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Beyond the boom

19 November 2013    


The latest edition of BankSA’s Trends economic bulletin examines the postponed benefits of a hoped for mining boom in South Australia and the need to refocus on other economic opportunities.

The BankSA report, compiled in conjunction with Deloitte Access Economics, explores this impact on the national as well as the South Australian economies.

BankSA Managing Director Jane Kittel said last year’s announcement by BHP Billiton that it would delay the much-anticipated expansion of Olympic Dam was tough news.

“While the decision was based on pure global economics, there is no doubt it was an important outcome for South Australia and there was disappointment across business, government and community sectors,’’ she said.

“But I do think, at the end of the day, it was not entirely unexpected by the time it was actually made.”

The Olympic Dam news came on top of the damage done to a number of businesses by the strength in the Australian dollar and by Australia’s relatively high interest rates.

In May 2013, BankSA State Monitor showed that business and consumer confidence levels fell to record lows. Only recently have we seen a rebound to more positive levels, as reported through the September BankSA State Monitor confidence survey.

So where does the growth of the future lie, Trends asks, while we wait for a resurgence in resources which is likely to be a way off?

Ms Kittel said that as the bulletin, and many other similar economic reports regularly state, we can look to nearby Asia’s expanding populations and their demands to help fuel our own growth.

“This latest Trends report highlights that as Asia gets both richer and its populations get older, the sorts of the demands it makes on the world, including South Australian businesses, will change and open up a range of new opportunities for expansion,’’ she said.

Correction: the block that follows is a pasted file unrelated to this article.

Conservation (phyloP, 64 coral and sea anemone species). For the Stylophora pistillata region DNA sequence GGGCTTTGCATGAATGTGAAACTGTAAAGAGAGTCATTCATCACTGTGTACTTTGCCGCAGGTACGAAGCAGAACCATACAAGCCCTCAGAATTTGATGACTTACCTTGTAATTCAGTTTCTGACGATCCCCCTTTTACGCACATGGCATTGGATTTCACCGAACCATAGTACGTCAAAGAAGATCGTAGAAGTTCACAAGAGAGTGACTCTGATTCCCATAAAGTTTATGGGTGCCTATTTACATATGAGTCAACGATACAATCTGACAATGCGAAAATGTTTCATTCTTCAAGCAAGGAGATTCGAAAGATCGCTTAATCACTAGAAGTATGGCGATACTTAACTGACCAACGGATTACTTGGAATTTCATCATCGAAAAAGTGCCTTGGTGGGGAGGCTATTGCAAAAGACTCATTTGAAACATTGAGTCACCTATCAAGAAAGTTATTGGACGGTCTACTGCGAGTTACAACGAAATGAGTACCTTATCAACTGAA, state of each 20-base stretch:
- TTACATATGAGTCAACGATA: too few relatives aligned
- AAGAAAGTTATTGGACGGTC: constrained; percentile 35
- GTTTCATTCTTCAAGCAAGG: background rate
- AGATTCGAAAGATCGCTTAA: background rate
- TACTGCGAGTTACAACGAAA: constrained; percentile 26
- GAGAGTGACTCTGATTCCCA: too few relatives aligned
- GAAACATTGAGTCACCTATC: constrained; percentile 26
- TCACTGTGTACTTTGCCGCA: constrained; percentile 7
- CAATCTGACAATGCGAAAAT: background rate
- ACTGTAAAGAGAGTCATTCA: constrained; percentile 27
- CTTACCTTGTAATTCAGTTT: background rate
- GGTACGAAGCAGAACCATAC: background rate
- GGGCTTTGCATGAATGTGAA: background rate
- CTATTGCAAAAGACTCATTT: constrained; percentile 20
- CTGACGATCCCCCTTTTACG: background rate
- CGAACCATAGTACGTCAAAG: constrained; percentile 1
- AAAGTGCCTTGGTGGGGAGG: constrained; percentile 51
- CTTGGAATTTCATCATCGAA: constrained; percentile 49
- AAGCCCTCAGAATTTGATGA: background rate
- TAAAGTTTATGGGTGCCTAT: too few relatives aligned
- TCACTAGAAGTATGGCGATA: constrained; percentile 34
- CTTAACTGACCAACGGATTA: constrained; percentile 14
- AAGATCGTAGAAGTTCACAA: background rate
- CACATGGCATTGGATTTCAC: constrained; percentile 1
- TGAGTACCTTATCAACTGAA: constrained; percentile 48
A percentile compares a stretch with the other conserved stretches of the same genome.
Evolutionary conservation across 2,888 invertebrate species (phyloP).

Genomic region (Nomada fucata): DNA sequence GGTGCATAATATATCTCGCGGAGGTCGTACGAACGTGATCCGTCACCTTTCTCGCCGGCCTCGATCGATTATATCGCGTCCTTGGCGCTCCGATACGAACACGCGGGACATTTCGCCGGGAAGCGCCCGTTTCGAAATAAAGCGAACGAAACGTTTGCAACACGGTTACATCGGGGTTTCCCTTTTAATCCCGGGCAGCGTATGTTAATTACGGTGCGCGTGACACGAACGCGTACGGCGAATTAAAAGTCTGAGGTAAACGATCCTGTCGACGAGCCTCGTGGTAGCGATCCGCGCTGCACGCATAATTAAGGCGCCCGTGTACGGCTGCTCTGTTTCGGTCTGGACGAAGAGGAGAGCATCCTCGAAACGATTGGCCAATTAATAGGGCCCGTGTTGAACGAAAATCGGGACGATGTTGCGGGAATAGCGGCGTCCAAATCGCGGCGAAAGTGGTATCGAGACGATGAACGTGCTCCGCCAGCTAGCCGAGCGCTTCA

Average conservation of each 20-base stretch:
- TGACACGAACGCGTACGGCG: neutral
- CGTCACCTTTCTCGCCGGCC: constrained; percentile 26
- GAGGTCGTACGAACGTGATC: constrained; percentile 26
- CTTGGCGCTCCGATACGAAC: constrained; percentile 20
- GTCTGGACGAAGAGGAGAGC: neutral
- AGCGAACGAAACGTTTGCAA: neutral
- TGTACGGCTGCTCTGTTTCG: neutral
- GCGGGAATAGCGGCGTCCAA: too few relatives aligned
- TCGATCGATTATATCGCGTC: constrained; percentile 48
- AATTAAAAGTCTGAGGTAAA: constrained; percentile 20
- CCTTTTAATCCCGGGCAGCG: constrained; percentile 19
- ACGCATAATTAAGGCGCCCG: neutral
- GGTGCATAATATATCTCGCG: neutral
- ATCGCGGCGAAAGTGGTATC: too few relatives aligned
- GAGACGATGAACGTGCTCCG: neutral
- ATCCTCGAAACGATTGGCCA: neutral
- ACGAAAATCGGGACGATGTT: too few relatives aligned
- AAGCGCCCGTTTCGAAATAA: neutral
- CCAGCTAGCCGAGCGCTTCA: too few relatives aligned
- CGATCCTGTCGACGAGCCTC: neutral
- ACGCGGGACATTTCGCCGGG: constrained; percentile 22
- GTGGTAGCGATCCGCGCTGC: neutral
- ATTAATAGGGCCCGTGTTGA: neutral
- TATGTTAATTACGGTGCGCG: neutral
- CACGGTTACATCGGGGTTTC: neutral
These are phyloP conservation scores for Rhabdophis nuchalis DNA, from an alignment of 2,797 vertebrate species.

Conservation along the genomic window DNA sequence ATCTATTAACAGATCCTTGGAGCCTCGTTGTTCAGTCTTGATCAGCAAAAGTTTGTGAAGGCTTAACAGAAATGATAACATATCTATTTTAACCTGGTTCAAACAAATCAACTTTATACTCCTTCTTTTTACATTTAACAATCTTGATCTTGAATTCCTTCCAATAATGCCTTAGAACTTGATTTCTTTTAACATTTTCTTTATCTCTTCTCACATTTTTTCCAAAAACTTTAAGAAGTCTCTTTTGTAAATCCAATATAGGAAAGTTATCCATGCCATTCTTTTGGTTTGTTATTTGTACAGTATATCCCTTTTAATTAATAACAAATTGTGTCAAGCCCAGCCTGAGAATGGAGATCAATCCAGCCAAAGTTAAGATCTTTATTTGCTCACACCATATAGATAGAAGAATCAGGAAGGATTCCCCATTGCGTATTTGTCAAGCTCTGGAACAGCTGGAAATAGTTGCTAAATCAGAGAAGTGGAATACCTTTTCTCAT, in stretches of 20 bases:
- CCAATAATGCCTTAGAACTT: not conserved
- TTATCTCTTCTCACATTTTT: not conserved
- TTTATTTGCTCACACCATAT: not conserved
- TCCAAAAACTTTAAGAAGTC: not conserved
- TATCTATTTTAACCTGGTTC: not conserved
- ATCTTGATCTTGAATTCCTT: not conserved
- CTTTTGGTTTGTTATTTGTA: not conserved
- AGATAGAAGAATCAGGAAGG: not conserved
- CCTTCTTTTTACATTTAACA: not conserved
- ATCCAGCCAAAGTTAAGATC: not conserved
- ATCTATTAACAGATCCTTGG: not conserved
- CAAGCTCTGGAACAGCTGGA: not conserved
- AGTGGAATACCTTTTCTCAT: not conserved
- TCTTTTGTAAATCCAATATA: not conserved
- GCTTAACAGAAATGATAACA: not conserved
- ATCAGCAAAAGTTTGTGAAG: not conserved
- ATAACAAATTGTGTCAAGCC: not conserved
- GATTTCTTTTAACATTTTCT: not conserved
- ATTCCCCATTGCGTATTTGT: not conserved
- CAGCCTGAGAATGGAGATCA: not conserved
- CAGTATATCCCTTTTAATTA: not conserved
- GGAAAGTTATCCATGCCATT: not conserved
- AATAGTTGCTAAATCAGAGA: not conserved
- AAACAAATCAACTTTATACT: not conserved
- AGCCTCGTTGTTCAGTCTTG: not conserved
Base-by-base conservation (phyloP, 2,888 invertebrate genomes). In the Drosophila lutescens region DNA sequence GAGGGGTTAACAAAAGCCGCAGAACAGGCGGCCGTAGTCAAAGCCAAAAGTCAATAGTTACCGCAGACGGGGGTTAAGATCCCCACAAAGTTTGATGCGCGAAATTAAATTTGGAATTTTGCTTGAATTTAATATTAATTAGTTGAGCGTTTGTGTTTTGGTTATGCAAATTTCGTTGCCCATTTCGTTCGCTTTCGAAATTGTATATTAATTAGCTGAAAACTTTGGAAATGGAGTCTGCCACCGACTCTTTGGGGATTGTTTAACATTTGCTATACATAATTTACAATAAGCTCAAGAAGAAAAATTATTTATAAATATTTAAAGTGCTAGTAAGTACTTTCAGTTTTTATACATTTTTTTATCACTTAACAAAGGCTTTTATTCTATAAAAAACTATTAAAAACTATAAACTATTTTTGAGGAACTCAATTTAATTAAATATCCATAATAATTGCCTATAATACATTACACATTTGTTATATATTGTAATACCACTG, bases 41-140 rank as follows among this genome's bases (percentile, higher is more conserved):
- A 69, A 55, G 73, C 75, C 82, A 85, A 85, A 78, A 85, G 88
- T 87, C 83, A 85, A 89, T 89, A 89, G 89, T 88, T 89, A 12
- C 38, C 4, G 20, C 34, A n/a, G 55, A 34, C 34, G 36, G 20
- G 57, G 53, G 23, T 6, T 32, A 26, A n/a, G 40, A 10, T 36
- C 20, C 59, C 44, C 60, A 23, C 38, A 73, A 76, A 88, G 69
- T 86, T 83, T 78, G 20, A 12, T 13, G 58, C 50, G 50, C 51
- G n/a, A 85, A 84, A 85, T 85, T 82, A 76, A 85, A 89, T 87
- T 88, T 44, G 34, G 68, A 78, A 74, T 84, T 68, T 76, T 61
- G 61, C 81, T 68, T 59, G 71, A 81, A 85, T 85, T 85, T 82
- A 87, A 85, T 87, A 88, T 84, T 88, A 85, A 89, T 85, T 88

Over the past couple of years or so, this State found itself on the wrong side of the two-speed divide. It missed out on many of the benefits of the resources boom and also suffered the costs from the strength in Australia’s interest and exchange rates.

But, as Trends says, the bigger picture is changing. China has slowed, commodity supply is rising, and the price of Australia’s main exports – coal and iron ore – have come down.

At the same time the Australian dollar is well off its peaks, and the same is true of Australian interest rates, with mortgage interest rates a “hair’s breadth above their record lows’’.

This opens up new opportunities for growth, and Asia’s rise hasn’t ended – it is merely changing shape, Trends says.

As Asia gets both richer and older, it will need more food, improved housing and healthcare, and populations will look for more travel opportunities and higher levels of education. South Australia already enjoys a proven track record in these fields.

As this issue highlights, the future is brighter than many people realise. It is true that South Australia has been late to the resources boom and delays to the Olympic Dam expansion were a disappointment.

But recent falls in exchange and interest rates are good news for the State and there are a range of sectors which can expect to do particularly well in coming years.

These gains won’t come easily and, sector-by-sector, there are important challenges that will need to be met, but the work will be worth it.

FURTHER INFORMATION:
Jayne Flaherty, Head of Communications, BankSA
phone: (08) 8424 4570 or 0478 335 544
email: flahertyj@banksa.com.au